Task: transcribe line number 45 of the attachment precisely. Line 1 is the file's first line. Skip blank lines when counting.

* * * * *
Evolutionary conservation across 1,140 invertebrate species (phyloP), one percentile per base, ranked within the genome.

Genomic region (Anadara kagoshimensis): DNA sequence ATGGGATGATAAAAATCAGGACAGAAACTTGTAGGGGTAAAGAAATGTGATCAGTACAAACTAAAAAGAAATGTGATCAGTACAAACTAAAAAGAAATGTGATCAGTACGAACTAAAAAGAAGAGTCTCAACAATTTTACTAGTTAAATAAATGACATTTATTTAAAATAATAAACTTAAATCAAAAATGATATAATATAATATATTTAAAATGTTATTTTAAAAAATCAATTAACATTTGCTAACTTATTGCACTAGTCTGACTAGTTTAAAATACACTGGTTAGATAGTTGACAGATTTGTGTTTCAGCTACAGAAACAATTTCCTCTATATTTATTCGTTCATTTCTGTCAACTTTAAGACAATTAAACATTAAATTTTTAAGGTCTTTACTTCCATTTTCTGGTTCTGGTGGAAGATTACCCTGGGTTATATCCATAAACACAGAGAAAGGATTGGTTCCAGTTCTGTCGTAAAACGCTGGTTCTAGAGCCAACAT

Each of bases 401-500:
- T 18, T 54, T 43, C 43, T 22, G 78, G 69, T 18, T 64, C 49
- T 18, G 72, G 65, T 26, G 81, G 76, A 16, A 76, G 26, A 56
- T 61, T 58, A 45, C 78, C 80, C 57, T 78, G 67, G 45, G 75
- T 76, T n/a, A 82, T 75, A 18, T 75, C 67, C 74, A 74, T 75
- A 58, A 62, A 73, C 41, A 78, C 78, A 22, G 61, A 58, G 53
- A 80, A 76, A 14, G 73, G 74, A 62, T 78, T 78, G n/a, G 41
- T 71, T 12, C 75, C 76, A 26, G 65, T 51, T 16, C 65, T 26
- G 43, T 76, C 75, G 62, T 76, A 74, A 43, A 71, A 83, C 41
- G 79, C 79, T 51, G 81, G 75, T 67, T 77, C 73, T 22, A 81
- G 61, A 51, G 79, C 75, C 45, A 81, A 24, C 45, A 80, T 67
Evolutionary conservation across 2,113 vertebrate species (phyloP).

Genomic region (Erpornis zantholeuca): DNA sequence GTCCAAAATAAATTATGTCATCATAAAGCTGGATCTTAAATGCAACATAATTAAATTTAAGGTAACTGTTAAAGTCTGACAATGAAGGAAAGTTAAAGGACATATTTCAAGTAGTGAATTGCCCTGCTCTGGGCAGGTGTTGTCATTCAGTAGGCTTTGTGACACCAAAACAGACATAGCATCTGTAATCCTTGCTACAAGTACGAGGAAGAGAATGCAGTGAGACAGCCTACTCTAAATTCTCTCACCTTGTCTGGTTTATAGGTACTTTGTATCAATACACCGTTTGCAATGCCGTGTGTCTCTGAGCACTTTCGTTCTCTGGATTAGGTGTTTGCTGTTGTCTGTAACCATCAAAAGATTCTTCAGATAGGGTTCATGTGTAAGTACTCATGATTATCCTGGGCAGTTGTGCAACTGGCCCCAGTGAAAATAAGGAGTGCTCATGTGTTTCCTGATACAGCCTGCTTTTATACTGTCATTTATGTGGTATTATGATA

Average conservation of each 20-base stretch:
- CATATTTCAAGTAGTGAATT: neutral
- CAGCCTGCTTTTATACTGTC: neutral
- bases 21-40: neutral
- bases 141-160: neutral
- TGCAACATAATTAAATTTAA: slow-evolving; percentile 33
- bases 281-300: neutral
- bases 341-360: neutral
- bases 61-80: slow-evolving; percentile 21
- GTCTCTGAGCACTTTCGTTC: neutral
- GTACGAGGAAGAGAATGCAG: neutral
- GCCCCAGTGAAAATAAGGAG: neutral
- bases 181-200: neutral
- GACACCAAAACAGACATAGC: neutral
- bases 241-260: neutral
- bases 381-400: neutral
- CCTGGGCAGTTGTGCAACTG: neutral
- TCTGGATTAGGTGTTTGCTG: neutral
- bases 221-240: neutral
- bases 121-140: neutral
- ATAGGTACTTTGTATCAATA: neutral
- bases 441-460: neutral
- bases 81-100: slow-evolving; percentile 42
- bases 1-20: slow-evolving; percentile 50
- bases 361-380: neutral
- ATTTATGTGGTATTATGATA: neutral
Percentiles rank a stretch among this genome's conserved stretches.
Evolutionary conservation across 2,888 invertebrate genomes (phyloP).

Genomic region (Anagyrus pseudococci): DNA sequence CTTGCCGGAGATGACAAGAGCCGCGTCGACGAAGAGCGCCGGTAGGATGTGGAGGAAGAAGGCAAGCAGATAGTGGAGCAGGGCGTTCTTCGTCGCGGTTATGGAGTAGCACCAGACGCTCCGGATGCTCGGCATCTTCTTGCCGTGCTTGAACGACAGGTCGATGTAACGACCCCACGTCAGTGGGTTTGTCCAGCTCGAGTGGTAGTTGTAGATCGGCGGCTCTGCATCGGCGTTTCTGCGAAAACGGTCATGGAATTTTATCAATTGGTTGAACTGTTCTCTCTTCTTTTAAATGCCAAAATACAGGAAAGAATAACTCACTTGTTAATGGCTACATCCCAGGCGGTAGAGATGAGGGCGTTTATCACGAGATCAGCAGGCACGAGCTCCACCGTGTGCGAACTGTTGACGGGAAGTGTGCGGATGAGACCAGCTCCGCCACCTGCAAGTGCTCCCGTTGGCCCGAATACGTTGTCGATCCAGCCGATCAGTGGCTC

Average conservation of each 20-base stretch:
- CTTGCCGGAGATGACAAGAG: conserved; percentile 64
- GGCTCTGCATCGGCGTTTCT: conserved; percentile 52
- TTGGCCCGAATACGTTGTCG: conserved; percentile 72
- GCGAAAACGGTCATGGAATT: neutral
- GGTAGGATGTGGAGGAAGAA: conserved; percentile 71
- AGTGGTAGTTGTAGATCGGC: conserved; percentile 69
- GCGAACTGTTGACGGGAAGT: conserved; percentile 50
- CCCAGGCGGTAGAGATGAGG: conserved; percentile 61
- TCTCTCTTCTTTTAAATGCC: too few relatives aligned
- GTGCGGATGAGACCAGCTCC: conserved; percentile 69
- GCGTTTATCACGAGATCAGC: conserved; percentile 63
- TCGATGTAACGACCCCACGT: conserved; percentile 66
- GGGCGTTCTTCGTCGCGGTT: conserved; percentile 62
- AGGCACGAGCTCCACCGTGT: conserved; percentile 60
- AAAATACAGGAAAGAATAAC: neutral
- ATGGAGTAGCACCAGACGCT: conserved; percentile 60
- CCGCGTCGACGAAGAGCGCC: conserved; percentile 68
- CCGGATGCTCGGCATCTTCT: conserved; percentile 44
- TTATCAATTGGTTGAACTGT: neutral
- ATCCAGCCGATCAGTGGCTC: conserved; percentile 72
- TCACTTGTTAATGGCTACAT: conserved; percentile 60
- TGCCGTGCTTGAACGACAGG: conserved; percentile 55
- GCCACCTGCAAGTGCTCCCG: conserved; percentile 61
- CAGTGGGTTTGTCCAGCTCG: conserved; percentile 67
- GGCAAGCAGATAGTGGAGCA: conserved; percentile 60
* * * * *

Average conservation of each 20-base stretch: